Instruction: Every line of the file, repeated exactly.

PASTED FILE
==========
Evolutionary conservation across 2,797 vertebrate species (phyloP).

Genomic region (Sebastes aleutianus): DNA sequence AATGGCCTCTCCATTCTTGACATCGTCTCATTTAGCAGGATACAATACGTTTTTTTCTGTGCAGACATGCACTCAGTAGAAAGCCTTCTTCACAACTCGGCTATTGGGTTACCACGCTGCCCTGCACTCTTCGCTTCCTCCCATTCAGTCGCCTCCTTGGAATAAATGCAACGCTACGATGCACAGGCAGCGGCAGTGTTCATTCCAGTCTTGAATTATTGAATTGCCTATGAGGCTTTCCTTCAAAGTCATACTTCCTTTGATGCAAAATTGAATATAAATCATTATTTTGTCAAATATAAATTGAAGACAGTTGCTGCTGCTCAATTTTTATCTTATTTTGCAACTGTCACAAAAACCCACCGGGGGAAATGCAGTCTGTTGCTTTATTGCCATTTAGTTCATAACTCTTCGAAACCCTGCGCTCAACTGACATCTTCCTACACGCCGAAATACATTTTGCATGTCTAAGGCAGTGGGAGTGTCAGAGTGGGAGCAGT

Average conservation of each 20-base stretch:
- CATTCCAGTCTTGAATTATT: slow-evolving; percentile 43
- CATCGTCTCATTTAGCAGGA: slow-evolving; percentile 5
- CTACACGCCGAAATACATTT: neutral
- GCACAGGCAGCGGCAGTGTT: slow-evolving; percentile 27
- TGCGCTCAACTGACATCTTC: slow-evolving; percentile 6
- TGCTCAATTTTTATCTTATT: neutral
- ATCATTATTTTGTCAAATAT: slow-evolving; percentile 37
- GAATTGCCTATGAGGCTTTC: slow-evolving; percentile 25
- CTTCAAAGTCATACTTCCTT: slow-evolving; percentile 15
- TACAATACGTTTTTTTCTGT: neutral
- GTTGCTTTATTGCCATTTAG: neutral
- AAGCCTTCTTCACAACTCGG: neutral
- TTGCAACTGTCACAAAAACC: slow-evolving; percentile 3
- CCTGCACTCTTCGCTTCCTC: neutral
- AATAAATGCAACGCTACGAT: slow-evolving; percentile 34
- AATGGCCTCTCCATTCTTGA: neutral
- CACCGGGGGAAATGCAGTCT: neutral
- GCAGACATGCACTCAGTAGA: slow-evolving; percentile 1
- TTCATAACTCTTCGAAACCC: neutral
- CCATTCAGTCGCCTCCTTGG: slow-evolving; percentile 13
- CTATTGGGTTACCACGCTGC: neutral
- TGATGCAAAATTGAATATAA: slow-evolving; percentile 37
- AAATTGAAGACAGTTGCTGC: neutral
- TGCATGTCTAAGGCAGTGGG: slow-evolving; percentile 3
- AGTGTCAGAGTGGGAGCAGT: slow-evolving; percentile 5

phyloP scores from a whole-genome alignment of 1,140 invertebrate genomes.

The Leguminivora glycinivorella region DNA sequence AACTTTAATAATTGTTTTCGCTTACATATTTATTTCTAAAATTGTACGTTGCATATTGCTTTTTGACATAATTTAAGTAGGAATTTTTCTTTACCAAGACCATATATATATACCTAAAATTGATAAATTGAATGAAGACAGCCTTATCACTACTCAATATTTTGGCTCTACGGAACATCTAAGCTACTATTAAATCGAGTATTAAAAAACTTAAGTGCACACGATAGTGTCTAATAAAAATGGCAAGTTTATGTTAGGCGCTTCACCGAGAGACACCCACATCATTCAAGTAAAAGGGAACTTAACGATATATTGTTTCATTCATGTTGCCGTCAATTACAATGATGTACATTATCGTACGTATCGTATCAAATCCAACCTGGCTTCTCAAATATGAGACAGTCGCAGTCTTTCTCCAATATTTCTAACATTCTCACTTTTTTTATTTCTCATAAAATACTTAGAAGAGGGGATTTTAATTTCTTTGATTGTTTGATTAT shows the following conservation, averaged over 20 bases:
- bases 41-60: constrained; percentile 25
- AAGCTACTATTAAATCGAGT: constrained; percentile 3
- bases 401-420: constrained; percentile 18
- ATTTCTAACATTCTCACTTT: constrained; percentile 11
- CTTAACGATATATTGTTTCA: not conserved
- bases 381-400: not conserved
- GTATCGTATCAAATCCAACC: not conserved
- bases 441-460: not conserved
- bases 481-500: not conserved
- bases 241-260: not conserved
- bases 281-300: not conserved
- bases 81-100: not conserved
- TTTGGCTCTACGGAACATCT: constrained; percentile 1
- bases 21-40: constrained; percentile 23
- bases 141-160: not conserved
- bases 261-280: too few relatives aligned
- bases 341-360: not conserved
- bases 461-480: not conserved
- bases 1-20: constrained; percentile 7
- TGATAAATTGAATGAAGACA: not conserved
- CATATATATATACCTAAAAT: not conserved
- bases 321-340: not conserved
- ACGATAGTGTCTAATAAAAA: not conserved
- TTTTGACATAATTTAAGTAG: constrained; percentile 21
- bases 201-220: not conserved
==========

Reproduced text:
Evolutionary conservation across 2,797 vertebrate species (phyloP).

Genomic region (Sebastes aleutianus): DNA sequence AATGGCCTCTCCATTCTTGACATCGTCTCATTTAGCAGGATACAATACGTTTTTTTCTGTGCAGACATGCACTCAGTAGAAAGCCTTCTTCACAACTCGGCTATTGGGTTACCACGCTGCCCTGCACTCTTCGCTTCCTCCCATTCAGTCGCCTCCTTGGAATAAATGCAACGCTACGATGCACAGGCAGCGGCAGTGTTCATTCCAGTCTTGAATTATTGAATTGCCTATGAGGCTTTCCTTCAAAGTCATACTTCCTTTGATGCAAAATTGAATATAAATCATTATTTTGTCAAATATAAATTGAAGACAGTTGCTGCTGCTCAATTTTTATCTTATTTTGCAACTGTCACAAAAACCCACCGGGGGAAATGCAGTCTGTTGCTTTATTGCCATTTAGTTCATAACTCTTCGAAACCCTGCGCTCAACTGACATCTTCCTACACGCCGAAATACATTTTGCATGTCTAAGGCAGTGGGAGTGTCAGAGTGGGAGCAGT

Average conservation of each 20-base stretch:
- CATTCCAGTCTTGAATTATT: slow-evolving; percentile 43
- CATCGTCTCATTTAGCAGGA: slow-evolving; percentile 5
- CTACACGCCGAAATACATTT: neutral
- GCACAGGCAGCGGCAGTGTT: slow-evolving; percentile 27
- TGCGCTCAACTGACATCTTC: slow-evolving; percentile 6
- TGCTCAATTTTTATCTTATT: neutral
- ATCATTATTTTGTCAAATAT: slow-evolving; percentile 37
- GAATTGCCTATGAGGCTTTC: slow-evolving; percentile 25
- CTTCAAAGTCATACTTCCTT: slow-evolving; percentile 15
- TACAATACGTTTTTTTCTGT: neutral
- GTTGCTTTATTGCCATTTAG: neutral
- AAGCCTTCTTCACAACTCGG: neutral
- TTGCAACTGTCACAAAAACC: slow-evolving; percentile 3
- CCTGCACTCTTCGCTTCCTC: neutral
- AATAAATGCAACGCTACGAT: slow-evolving; percentile 34
- AATGGCCTCTCCATTCTTGA: neutral
- CACCGGGGGAAATGCAGTCT: neutral
- GCAGACATGCACTCAGTAGA: slow-evolving; percentile 1
- TTCATAACTCTTCGAAACCC: neutral
- CCATTCAGTCGCCTCCTTGG: slow-evolving; percentile 13
- CTATTGGGTTACCACGCTGC: neutral
- TGATGCAAAATTGAATATAA: slow-evolving; percentile 37
- AAATTGAAGACAGTTGCTGC: neutral
- TGCATGTCTAAGGCAGTGGG: slow-evolving; percentile 3
- AGTGTCAGAGTGGGAGCAGT: slow-evolving; percentile 5

phyloP scores from a whole-genome alignment of 1,140 invertebrate genomes.

The Leguminivora glycinivorella region DNA sequence AACTTTAATAATTGTTTTCGCTTACATATTTATTTCTAAAATTGTACGTTGCATATTGCTTTTTGACATAATTTAAGTAGGAATTTTTCTTTACCAAGACCATATATATATACCTAAAATTGATAAATTGAATGAAGACAGCCTTATCACTACTCAATATTTTGGCTCTACGGAACATCTAAGCTACTATTAAATCGAGTATTAAAAAACTTAAGTGCACACGATAGTGTCTAATAAAAATGGCAAGTTTATGTTAGGCGCTTCACCGAGAGACACCCACATCATTCAAGTAAAAGGGAACTTAACGATATATTGTTTCATTCATGTTGCCGTCAATTACAATGATGTACATTATCGTACGTATCGTATCAAATCCAACCTGGCTTCTCAAATATGAGACAGTCGCAGTCTTTCTCCAATATTTCTAACATTCTCACTTTTTTTATTTCTCATAAAATACTTAGAAGAGGGGATTTTAATTTCTTTGATTGTTTGATTAT shows the following conservation, averaged over 20 bases:
- bases 41-60: constrained; percentile 25
- AAGCTACTATTAAATCGAGT: constrained; percentile 3
- bases 401-420: constrained; percentile 18
- ATTTCTAACATTCTCACTTT: constrained; percentile 11
- CTTAACGATATATTGTTTCA: not conserved
- bases 381-400: not conserved
- GTATCGTATCAAATCCAACC: not conserved
- bases 441-460: not conserved
- bases 481-500: not conserved
- bases 241-260: not conserved
- bases 281-300: not conserved
- bases 81-100: not conserved
- TTTGGCTCTACGGAACATCT: constrained; percentile 1
- bases 21-40: constrained; percentile 23
- bases 141-160: not conserved
- bases 261-280: too few relatives aligned
- bases 341-360: not conserved
- bases 461-480: not conserved
- bases 1-20: constrained; percentile 7
- TGATAAATTGAATGAAGACA: not conserved
- CATATATATATACCTAAAAT: not conserved
- bases 321-340: not conserved
- ACGATAGTGTCTAATAAAAA: not conserved
- TTTTGACATAATTTAAGTAG: constrained; percentile 21
- bases 201-220: not conserved